Parents, please note - make sure that your teenage children get adequate sleep daily, for a new study has claimed sleep deficiency could affect their brains later in life.

Researchers at the University of Wisconsin-Madison have carried out the study and found that sleep-deprived teenagers are at risk of long-term damage to wiring of their brains, the ’Daily Mail’ reported.

They found that short-term sleep restriction prevents the balanced growth and depletion of brain synapses, which are the connections between nerve cells where communication occurs.

“One possible implication of our study is that if you lose too much sleep during adolescence, especially chronically, there may be lasting consequences in terms of the wiring of the brain,” said lead researcher Dr Chiara Cirelli.

Mental illnesses such as schizophrenia tend to start during adolescence but the exact reasons remain unclear, say the researchers.

“Adolescence is a sensitive period of development during which the brain changes dramatically. There is a massive remodelling of nerve circuits, with many new synapses formed and then eliminated,” she said.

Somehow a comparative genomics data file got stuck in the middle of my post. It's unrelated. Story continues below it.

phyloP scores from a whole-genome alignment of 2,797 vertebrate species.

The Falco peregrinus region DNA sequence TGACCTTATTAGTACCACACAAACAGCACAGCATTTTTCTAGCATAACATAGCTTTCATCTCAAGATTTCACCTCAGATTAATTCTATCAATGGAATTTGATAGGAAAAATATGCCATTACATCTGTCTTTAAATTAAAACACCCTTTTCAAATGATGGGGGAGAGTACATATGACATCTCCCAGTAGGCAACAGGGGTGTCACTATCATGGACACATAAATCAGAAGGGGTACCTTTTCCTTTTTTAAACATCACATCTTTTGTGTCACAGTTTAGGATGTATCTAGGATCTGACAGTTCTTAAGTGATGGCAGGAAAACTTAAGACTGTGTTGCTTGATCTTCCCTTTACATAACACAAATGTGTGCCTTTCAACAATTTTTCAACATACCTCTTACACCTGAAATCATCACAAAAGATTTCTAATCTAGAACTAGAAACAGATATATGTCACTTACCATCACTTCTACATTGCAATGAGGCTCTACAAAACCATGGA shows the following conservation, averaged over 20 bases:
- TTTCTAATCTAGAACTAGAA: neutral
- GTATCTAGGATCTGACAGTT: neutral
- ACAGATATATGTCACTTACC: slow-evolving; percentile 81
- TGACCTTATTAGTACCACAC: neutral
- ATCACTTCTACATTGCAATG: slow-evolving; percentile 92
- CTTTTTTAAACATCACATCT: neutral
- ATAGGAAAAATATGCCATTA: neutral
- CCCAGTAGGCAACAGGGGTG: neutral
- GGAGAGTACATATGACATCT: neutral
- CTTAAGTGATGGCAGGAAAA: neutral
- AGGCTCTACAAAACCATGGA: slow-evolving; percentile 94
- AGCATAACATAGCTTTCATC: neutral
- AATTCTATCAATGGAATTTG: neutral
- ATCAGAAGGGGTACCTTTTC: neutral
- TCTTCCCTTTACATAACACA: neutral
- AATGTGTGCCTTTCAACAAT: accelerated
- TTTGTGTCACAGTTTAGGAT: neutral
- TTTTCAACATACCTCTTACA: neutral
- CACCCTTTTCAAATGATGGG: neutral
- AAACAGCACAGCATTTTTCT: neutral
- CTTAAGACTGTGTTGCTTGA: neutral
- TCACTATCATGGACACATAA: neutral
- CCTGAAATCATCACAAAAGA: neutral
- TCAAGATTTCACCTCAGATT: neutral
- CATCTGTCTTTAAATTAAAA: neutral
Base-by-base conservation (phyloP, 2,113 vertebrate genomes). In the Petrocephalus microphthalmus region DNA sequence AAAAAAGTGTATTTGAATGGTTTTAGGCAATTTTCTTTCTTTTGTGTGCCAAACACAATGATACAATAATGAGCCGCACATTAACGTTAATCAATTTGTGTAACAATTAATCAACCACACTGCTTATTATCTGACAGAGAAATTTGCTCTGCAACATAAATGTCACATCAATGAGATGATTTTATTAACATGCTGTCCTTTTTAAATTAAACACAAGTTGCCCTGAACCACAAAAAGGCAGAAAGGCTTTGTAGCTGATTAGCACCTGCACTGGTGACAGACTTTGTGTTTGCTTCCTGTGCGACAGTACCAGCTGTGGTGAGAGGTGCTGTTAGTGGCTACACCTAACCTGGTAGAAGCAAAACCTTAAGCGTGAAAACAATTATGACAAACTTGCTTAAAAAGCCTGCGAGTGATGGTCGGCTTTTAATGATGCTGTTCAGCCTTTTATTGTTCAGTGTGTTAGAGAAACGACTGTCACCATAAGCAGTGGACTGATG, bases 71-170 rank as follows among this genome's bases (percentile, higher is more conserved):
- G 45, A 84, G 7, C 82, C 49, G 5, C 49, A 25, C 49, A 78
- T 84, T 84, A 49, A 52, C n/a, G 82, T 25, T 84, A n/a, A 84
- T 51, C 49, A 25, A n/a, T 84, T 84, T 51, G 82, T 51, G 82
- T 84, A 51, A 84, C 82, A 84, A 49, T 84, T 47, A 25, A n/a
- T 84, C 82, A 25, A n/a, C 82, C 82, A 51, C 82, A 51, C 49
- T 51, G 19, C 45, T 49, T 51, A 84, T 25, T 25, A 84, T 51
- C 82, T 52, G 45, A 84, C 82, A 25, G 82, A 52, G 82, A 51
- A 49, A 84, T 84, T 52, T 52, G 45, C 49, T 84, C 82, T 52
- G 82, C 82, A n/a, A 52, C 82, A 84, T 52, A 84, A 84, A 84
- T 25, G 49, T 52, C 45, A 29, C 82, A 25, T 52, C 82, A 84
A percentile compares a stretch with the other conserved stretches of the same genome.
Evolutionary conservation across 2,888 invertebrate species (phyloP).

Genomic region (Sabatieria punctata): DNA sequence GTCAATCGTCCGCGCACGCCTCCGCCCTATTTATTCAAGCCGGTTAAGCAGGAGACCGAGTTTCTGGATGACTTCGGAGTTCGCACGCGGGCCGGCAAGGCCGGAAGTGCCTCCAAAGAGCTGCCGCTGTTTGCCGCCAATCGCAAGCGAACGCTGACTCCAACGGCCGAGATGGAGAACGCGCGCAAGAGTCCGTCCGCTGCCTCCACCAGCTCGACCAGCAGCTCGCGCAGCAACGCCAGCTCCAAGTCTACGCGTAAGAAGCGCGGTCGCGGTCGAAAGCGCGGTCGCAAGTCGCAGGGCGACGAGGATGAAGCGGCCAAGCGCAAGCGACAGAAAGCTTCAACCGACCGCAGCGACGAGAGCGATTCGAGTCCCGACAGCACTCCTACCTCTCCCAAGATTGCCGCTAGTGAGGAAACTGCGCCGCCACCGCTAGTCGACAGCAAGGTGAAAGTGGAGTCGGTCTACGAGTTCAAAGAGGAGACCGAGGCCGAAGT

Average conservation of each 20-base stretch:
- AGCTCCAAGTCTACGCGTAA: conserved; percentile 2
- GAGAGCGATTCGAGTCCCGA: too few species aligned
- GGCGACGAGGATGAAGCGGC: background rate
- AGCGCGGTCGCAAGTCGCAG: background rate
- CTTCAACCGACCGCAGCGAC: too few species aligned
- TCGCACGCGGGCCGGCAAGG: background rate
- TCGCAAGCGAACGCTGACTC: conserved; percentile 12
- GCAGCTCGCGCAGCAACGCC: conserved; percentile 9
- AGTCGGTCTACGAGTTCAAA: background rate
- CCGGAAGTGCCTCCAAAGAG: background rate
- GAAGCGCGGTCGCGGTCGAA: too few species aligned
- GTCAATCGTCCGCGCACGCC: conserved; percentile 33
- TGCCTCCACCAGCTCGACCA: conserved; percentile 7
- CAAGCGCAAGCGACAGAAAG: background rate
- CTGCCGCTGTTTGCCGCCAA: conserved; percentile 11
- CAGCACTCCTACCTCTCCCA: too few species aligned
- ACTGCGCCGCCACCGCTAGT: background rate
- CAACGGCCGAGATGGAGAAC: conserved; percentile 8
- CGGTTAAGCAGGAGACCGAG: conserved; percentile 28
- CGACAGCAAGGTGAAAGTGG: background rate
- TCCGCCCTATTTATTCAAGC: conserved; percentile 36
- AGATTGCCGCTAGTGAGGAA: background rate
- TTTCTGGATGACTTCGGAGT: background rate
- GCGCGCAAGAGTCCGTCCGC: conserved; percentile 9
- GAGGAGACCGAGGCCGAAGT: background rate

For their study, the researchers analysed the brains of mice. They wanted to see how alterations to the sleep-wake cycle affected the anatomy of the developing adolescent brain in the animals.

Using a two-photon microscope, the researchers indirectly followed the growth and retraction of synapses by counting dendritic spines, the elongated structures that contain synapses and thus allow brain cells to receive impulses from other brain cells.

They compared adolescent mice that for eight to 10 hours were spontaneously awake, allowed to sleep or forced to stay awake. The live images showed that being asleep or awake made a difference in the dynamic adolescent mouse brain - the overall density of dendritic spines fell during sleep and rose during spontaneous or forced wakefulness.

“These results using acute manipulations of just eight to 10 hours show that the time spent asleep or awake affects how many synapses are being formed or removed in the adolescent brain,” Prof Cirelli said.

She added: “The important next question is what happens with chronic sleep restriction, a condition that many adolescents are often experiencing. It could be that the changes are benign, temporary and reversible or there could be lasting consequences for brain maturation and functioning.”

The findings have been published in the latest edition of the ‘Nature Neuroscience’ journal.

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